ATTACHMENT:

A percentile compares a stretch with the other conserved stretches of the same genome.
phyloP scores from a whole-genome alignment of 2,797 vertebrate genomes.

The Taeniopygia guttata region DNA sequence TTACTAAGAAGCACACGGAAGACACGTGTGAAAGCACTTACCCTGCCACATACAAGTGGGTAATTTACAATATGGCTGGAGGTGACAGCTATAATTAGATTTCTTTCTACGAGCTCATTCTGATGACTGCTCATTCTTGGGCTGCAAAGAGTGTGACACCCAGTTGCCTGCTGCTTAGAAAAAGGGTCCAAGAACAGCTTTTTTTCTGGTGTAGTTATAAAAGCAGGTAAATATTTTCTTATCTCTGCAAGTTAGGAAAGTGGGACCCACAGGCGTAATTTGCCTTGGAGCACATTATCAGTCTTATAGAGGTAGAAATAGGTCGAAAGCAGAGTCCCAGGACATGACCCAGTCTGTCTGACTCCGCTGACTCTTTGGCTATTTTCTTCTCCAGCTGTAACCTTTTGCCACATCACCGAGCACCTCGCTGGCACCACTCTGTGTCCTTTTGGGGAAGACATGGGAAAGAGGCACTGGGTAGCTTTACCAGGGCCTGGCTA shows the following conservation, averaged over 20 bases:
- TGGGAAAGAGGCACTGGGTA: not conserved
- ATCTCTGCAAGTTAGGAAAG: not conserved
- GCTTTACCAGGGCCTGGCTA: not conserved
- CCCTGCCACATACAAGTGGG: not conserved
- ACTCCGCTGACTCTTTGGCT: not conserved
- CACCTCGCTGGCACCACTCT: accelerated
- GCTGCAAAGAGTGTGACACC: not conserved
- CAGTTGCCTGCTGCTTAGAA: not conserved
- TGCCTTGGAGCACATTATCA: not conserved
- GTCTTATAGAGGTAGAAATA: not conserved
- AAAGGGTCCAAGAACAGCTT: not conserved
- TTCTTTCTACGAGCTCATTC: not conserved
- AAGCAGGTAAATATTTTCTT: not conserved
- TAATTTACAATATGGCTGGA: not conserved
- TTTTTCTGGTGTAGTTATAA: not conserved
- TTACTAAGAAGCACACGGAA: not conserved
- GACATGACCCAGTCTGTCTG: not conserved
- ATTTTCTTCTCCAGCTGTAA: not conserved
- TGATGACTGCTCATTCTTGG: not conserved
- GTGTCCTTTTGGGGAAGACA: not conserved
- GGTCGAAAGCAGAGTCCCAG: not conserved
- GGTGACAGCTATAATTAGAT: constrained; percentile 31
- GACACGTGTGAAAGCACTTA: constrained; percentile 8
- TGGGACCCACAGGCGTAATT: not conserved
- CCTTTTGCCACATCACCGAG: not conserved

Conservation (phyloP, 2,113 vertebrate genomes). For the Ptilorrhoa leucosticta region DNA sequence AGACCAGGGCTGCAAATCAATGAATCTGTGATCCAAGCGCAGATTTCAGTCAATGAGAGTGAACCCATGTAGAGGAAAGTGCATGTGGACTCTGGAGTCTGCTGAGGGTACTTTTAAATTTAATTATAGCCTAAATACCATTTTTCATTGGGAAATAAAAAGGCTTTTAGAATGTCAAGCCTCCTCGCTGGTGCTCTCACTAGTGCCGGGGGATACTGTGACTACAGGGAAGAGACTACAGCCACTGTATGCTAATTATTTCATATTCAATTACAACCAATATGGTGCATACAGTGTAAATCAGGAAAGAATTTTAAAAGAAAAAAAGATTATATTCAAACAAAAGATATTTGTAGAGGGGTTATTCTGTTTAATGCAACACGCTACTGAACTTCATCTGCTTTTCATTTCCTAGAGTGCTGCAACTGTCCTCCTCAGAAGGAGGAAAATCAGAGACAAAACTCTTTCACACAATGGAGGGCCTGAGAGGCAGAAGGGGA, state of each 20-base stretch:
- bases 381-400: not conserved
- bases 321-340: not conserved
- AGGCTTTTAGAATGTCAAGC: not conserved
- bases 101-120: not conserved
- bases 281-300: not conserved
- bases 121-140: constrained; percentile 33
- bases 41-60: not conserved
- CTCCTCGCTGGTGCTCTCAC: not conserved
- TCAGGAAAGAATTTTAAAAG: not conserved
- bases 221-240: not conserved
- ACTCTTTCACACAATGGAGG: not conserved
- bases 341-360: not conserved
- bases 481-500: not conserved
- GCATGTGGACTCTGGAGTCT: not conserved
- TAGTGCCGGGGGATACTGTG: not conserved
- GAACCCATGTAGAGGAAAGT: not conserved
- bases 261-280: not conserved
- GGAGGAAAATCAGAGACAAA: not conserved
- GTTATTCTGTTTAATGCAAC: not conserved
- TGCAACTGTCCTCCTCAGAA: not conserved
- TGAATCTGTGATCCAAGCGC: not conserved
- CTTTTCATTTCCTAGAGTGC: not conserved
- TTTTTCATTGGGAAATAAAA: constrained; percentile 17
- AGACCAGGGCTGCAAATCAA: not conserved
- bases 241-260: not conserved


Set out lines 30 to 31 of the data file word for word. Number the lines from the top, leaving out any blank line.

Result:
- bases 381-400: not conserved
- bases 321-340: not conserved